Philosophy for our times

Philosophy for our times

United States

The Institute of Art and Ideas takes philosophy and critical thinking out of the classroom and into the heart of public life -- building philosophy for our times. Described by Total Politics as "Europe's answer to TED", the IAI hosts the world’s largest philosophy and music festival, HowTheLightGetsIn and curates hundreds of debates and talks a year with the world’s leading thinkers. For over 1000 free debates and talks, visit or subscribe and review our podcasts on SoundCloud, iTunes, Stitcher and Acast.


E44 | Love Me Tinder| Christopher Hamilton, Steve Carter, Anders Sandberg  

At 10 billion matches, Tinder has made more connections than there are people. But neuroscience reveals that too much choice can increase expectations and reduce desire. Is choice actually a bad thing? Have dating apps democratised intimacy, or are they warping our relationships beyond repair? KCL philosopher Christopher Hamilton, eHarmony’s Chief Scientist Steve Carter, and Oxford neuroscientist Anders Sandberg tackle technology’s impact on our relationships.

E43 | Blind Data | Steve Carter  

Mathematics is rarely seen as a romantic discipline. But 30% of couples now meet using online algorithms. Could big data be the key to making love last? And if so what makes for the perfect match? eHarmony's Chief Scientist Steve Carter unveils new research into the science of love and compatibility. (Supported by eHarmony)

E42 | Space Hacks | Patricia Lewis  

Terror attacks on satellites would cause mass destruction within moments. Why are we ignoring the risks? Space security expert and Chatham House Research Director Patricia Lewis reveals the silent dangers in space.

E41 | After the Higgs Boson | John Ellis  

In 2013 we found the Higgs boson. Then, in early 2016, we found Gravitational Waves. Eminent CERN physicist John Ellis asks: what's next for 21st-century physics?

E40 | A Politics of Hope | Owen Jones  

Where are the alternatives to injustice and uncertainty? Author of The Establishment Owen Jones makes the case for an end to despair and a new era of politics.

E39 | Gravity | Laura Mersini-Houghton, Erik Verlinde, Frank Wilczek  

We all think we know what gravity is. But where gravity comes from stumped Newton, and 300 years later we are no closer to an explanation. We don't even have a mathematical account of gravity that applies in all situations. Why is a force so central to the universe so elusive in its character? Theoretical physicist Laura Mersini Houghton, Nobel Prize-winner Frank Wilczek and string theorist Eric Verlinde examine the enigma of gravity.

E38 | Beyond Experience | Tara Shears, Hilary Lawson, Alison Milbank  

We think we know what is real and what is not. Yet strangely we can't even agree what reality is made of - everyday things, particles and energy, or language and thought. Is reality essentially incomprehensible because it is beyond us? Or do we just need time and patience to uncover the truth? CERN physicist Tara Shears, author of Closure and post-postmodern metaphysician Hilary Lawson, and theologian Alison Milbank question reality beyond experience. In assocation with Philosophy Now.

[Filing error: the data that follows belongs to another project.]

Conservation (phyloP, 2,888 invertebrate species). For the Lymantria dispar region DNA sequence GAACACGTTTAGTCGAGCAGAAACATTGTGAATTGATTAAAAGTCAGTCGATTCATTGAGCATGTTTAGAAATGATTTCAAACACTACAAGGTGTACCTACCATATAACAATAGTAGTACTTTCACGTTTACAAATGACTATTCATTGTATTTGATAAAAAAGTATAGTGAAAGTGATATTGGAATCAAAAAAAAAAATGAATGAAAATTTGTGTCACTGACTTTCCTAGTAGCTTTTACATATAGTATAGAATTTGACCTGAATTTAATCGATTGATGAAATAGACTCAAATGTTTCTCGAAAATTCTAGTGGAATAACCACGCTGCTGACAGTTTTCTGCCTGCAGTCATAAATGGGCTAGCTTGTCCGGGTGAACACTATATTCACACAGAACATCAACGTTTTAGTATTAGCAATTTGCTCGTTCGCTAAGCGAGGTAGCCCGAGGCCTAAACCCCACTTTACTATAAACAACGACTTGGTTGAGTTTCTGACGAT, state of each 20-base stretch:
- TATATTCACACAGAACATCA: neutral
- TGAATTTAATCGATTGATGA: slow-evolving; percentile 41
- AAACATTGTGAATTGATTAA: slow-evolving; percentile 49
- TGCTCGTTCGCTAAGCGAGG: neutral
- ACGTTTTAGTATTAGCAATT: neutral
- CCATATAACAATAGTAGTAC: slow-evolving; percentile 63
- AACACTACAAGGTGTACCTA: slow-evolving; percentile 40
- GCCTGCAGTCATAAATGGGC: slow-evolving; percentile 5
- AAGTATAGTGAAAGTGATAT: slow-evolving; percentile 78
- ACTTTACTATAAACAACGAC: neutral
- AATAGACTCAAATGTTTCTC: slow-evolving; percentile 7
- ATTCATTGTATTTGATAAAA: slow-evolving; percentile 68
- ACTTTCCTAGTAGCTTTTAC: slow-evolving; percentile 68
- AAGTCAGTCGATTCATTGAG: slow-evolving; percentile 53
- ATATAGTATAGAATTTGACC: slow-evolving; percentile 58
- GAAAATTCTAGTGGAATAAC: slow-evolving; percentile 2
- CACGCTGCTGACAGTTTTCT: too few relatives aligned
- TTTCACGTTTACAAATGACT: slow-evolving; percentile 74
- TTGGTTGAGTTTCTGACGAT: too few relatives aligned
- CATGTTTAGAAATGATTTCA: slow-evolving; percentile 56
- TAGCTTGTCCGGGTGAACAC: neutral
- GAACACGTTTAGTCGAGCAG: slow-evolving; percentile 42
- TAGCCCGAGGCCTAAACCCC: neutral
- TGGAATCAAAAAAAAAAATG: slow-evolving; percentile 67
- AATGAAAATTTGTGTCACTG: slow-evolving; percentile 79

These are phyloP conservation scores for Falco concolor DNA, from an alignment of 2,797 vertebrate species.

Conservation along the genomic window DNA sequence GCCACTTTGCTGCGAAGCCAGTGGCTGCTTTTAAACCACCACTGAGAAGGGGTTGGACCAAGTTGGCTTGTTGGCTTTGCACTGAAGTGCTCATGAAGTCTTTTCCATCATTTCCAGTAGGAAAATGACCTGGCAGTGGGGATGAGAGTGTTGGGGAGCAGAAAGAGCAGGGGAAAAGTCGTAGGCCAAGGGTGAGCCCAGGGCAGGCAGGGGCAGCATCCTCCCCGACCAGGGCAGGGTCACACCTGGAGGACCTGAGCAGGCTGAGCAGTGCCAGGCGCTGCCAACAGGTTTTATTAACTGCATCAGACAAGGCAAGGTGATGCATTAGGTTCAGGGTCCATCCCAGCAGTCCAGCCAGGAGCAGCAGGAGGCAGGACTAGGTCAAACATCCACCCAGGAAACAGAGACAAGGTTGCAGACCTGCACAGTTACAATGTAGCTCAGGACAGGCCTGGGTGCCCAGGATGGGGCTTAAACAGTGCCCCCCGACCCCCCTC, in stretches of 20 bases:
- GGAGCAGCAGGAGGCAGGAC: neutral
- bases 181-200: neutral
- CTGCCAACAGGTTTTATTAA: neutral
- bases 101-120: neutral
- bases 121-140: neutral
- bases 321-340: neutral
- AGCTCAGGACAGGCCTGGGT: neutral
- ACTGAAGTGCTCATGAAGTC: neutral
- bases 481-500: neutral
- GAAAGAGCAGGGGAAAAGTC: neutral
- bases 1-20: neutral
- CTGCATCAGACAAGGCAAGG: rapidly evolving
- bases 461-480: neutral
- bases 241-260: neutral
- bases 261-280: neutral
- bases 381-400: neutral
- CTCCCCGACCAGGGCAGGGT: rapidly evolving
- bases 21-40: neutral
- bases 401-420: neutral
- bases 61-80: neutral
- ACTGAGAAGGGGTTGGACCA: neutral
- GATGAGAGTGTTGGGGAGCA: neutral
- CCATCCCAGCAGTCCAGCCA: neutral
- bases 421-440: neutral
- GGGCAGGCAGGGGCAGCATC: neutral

E37 | The Emperor's New Genes | Dennis Noble, Anne Bowcock, Rupert Sheldrake  

The $3bn Human Genome project to uncover the genetic cause of disease was billed as ground breaking. Despite frequent positive newspaper headlines, critics argue we have uncovered almost nothing about disease. Will it eventually prove useful or are genes not the blueprint for life we had imagined? Author of The Science Delusion, Rupert Sheldrake, Imperial College geneticist Anne Bowcock, and author of The Music Of Life, Denis Noble, look beyond the genome.

E36 | The Limits of Freedom | Claire Fox, Julian Le Grand, Theodore Dalrymple  

Freedom is a goal we all endorse. Yes as neuroscience shows and history suggests, we are less content when we have more choice. Is too much freedom paradoxically debilitating? Do we need constraints to thrive, and might our chains be key to our freedom? Or is this a dangerous conceit of the privileged and free? Psychiatrist Theodore Dalrymple, Blair's former Senior Policy Advisor Julian Le Grand and author of I find that offensive Claire Fox interrogate choice.

E35 | The Illusion of Sense | Hilary Lawson, Rupert Read, Ophelia Deroy  

From bats to beetles, animals sense the world differently in order to survive. Yet we think seeing and feeling tell us how things really are. Might our senses be radically limited? Are science and logic routes to escape our sensory limitations, or is feeling the rain on our skin the closest we get to truth? Cognitive neuroscientist Ophelia Deroy, philosopher and author of Philosophy for Life Rupert Read, and closure theorist Hilary Lawson confront the limits of perception.

E34 | A Tribal World | Julie Bindel, Brendan O'Neill, Yasmin Alibhai-Brown, Simon Glendinning  

We see community and society as good. Yet communities are also fortresses of privilege and conformity, as migrants know only too well. Is the tribe, from the football team to the nation, to be feared and contained? Or is finding our place in a larger group the core of what it is to be human? Author of Exotic England Yasmin Alibhai-Brown, editor of Spiked Brendan O'Neill, journalist Julie Bindel and director of the Forum for European Philosophy Simon Glendinning seek the truth about the tribe.